A friend of mine has had this disease for 6 years and it has crippled her because they didn't find it for 2 years, until she became critical. Now she is disabled with multiple symptoms and arthritic diseases. They have told her that she has already outlived most other people with this devastating disease, and was wondering if anyone else knows anything about the prognosis of this disease.
She shows symptoms of rheumatoid arthritis, Sjorgens disease, all the arthritic diseases, joint diseases, etc. She anemic, and her immune system is compromized. COPD even though she does not smoke.
Can she live to a ripe old age, as she is becoming very afraid. Any help would be appreciated.
How is your friend? How old is she? Are there other co-morbid conditions such as hypertension ,diabetes, immunocompromised and other conditions present? Bartonella henselae is responsible for a number of illnesses such as cat scratch disease,bacillary angiomatosis, bacteremia, endocarditis, and peliosis hepatis. Bacteremia, or bacteria in the blood,can cause blood poisoning, which, if untreated, can lead to multiple organ failure.Any illness caused by B. henselae can usually be completely cured with antibiotics as long as it is caught early enough. In your friend's case, it is best that you talk to her doctors about this because they are in the positions to gauge the severity of the complications and symptoms. The prognosis will depend on this. Take care and do keep us posted.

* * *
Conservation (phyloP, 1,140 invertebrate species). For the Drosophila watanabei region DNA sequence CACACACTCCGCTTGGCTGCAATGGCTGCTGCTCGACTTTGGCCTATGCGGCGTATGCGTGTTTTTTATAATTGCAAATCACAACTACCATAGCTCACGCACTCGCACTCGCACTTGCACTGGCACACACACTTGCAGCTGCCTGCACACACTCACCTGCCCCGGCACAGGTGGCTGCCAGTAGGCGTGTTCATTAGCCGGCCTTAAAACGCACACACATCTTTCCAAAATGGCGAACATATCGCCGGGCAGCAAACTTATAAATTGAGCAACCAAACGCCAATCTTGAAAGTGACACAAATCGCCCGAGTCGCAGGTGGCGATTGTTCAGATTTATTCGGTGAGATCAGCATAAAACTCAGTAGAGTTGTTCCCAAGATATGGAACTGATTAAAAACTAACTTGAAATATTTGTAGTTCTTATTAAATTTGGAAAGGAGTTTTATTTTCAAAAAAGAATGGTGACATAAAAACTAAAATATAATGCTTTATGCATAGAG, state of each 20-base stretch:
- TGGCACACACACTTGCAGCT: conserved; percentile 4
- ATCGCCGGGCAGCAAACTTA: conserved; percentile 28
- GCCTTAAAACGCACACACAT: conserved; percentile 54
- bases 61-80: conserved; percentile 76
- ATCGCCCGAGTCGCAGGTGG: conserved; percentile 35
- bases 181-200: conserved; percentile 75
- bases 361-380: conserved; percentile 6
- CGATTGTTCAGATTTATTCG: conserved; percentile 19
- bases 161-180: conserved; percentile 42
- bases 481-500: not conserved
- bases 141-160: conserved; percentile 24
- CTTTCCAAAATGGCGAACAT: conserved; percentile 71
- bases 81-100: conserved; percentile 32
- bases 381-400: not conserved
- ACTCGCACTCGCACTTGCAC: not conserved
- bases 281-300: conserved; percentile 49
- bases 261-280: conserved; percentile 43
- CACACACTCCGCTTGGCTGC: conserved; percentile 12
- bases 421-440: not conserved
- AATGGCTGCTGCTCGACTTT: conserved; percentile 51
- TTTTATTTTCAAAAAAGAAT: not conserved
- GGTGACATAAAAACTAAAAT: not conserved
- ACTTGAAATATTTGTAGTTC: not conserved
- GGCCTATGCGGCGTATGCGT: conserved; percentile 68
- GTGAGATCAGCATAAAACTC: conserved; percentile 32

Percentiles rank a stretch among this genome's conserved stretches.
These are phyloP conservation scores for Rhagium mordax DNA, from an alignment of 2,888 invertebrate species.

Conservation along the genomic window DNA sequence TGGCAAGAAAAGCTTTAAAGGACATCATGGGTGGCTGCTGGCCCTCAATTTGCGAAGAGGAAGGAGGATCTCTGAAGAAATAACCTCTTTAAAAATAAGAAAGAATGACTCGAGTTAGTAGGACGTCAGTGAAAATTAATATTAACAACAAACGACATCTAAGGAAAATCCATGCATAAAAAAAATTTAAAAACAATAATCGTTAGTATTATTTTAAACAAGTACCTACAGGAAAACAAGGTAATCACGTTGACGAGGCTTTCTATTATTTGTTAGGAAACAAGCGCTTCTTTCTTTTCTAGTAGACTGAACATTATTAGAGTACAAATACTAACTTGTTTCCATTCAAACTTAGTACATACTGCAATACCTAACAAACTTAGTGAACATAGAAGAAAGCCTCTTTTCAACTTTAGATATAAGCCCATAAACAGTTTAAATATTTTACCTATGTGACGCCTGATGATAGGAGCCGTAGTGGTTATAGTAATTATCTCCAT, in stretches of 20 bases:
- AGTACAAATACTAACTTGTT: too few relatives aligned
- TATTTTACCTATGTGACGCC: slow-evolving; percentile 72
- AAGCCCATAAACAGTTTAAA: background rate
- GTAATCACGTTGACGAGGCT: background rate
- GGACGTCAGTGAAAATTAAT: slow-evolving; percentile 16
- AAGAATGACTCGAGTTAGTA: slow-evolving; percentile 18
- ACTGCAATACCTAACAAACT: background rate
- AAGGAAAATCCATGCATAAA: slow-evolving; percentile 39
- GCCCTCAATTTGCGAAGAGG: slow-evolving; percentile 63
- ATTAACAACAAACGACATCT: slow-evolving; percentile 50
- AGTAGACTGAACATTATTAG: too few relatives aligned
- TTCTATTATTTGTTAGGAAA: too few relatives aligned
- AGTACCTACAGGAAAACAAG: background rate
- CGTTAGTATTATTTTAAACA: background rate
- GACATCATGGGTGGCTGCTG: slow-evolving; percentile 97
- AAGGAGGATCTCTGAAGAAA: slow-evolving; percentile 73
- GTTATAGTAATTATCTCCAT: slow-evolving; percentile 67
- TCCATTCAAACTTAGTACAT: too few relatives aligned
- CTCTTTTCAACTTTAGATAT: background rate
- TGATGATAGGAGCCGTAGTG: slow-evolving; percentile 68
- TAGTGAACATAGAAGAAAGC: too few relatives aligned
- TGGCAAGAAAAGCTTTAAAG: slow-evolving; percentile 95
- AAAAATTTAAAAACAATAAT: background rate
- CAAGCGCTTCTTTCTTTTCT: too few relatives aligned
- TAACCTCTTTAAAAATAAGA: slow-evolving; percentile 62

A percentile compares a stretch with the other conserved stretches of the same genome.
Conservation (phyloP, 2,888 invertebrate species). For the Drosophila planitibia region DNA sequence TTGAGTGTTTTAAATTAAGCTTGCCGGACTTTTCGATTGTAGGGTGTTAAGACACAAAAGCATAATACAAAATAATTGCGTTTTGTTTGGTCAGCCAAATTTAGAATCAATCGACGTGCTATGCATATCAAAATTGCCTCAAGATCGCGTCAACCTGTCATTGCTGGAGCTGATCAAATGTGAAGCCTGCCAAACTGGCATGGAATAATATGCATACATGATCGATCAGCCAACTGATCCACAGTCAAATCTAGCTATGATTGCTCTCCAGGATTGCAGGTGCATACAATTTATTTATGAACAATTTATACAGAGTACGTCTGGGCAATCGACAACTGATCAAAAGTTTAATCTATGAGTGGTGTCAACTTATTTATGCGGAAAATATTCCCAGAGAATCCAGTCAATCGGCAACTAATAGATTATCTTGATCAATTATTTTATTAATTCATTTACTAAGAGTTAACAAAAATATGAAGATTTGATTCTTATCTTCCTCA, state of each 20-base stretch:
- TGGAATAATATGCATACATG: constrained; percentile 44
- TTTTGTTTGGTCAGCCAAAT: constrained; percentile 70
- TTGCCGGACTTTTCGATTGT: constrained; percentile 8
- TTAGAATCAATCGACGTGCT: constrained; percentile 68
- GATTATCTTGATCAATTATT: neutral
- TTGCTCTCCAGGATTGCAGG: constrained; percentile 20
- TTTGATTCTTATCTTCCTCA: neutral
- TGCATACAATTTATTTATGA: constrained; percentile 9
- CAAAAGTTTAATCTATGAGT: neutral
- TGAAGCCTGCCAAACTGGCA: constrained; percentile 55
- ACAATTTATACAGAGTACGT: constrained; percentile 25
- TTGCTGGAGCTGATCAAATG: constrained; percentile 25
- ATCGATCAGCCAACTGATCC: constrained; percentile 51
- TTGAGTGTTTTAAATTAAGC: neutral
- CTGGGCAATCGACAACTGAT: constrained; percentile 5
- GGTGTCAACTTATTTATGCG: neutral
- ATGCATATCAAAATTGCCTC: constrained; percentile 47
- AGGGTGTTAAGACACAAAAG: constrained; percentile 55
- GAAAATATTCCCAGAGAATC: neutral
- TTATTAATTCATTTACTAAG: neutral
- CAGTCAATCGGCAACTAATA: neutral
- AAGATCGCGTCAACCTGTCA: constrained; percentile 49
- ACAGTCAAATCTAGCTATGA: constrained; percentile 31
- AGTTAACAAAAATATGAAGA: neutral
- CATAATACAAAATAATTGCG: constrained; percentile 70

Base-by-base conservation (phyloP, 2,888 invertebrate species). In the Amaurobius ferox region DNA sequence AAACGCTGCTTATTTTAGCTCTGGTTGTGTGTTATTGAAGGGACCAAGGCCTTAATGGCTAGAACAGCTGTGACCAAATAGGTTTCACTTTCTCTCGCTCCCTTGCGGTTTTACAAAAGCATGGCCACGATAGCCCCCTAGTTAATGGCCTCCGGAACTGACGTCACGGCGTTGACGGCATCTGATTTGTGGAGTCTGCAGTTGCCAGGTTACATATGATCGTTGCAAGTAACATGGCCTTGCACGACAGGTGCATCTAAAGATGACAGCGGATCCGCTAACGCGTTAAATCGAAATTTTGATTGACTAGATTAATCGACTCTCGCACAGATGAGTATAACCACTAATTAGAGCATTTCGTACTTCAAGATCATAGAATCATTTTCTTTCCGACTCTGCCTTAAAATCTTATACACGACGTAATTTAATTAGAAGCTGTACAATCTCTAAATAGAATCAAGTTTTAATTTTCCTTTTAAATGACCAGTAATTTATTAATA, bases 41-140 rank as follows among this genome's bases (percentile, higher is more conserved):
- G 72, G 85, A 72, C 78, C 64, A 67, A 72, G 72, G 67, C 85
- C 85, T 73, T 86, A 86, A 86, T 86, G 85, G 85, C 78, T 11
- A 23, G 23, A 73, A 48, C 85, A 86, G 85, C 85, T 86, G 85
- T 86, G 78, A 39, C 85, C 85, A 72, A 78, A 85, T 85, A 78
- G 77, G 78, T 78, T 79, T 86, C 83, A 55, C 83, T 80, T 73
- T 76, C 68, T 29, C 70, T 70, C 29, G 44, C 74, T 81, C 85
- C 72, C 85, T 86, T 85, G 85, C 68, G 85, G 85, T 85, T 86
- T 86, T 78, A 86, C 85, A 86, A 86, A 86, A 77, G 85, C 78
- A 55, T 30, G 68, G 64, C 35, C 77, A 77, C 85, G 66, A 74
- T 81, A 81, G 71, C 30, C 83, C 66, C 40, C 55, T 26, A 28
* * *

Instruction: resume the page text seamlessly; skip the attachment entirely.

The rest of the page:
She is not doing well at all. She is 52 years old and is now completely disabled due to the fact that they didn't find what was wrong with her for 9 months, until she almost died! She has all kinds of different arthritis now, and is on multiple pain medication. She was seen in a report from a channel 8 news report from Durango, CO when this first happened. They say she is terminal due to all the complications, but I can't verify this.
But, she is actually living longer than they expected, and I was just wondering why this disease is so hard to detect?
The symptoms may be non-specific such as fever, malaise, and headache. Most cases of the disease will resolve on their own but in some others, this can lead to complications especially if there are underlying medical conditions present. It can also be overlooked such as from cat scratch ( for cat scratch disease). Stains, cultures and serologic testing can be done but may sometimes even be non-conclusive. The organisms also may live inside the erythrocytes making this not easy. Best regards.
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